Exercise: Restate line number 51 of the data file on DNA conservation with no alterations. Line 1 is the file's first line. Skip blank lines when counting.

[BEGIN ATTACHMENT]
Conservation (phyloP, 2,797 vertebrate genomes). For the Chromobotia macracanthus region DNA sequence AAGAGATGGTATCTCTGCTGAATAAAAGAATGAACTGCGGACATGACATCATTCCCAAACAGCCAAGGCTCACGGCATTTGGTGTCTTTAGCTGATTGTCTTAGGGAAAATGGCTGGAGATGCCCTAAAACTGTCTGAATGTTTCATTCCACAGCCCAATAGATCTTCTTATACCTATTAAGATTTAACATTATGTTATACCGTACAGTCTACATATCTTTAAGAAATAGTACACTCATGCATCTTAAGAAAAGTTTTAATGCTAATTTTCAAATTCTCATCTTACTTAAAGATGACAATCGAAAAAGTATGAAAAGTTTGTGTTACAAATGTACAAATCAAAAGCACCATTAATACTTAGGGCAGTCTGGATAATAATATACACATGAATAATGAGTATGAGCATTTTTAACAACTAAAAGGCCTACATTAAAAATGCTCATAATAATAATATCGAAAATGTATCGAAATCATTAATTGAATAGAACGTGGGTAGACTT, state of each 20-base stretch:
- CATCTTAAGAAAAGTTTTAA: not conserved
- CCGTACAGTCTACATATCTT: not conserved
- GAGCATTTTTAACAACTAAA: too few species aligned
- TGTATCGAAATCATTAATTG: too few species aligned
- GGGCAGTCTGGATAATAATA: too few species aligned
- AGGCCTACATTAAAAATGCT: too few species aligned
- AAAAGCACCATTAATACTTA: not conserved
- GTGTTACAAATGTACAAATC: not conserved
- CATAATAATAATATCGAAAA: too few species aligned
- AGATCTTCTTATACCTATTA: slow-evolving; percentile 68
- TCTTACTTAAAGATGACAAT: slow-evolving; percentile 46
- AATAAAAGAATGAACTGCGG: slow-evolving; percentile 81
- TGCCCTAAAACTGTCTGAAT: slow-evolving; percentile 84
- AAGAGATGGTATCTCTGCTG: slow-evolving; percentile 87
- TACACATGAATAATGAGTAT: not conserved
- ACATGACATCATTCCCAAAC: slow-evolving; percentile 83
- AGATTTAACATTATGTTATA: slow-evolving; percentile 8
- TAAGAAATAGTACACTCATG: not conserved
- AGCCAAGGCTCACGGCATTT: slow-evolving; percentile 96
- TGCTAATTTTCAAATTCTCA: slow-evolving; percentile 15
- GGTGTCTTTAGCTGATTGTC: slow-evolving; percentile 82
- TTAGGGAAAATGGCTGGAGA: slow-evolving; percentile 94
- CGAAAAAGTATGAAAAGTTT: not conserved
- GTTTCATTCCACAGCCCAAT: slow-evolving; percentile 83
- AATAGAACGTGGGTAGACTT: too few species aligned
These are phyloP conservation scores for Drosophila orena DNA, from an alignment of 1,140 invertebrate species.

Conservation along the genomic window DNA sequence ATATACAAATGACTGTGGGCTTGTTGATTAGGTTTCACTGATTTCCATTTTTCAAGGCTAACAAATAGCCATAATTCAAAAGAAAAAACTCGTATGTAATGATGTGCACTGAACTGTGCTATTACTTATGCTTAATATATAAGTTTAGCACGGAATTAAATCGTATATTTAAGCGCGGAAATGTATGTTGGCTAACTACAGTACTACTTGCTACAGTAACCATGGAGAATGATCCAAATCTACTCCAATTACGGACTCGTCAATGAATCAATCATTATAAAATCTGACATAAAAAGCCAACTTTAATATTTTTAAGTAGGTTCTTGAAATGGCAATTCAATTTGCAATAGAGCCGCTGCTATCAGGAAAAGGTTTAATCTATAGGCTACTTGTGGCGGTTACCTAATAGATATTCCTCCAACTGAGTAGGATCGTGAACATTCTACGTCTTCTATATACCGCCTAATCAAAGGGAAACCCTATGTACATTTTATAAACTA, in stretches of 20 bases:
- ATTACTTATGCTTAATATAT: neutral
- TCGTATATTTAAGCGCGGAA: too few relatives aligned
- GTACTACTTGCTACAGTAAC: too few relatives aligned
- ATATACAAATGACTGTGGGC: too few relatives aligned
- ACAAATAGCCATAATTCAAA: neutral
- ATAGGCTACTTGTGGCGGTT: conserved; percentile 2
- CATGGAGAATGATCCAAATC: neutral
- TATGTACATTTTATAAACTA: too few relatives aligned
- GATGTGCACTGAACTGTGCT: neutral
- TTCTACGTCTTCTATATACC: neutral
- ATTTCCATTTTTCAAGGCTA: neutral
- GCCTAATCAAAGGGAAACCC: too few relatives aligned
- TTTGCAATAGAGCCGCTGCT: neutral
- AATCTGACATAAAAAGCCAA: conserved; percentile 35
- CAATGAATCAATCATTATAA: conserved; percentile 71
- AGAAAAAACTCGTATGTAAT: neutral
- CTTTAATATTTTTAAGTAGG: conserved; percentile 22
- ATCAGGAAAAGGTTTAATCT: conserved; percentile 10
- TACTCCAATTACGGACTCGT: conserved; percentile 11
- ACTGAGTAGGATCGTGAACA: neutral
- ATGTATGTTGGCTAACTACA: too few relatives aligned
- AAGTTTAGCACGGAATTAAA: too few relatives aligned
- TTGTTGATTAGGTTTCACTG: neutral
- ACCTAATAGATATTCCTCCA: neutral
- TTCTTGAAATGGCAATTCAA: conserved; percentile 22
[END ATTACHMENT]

- TTGTTGATTAGGTTTCACTG: neutral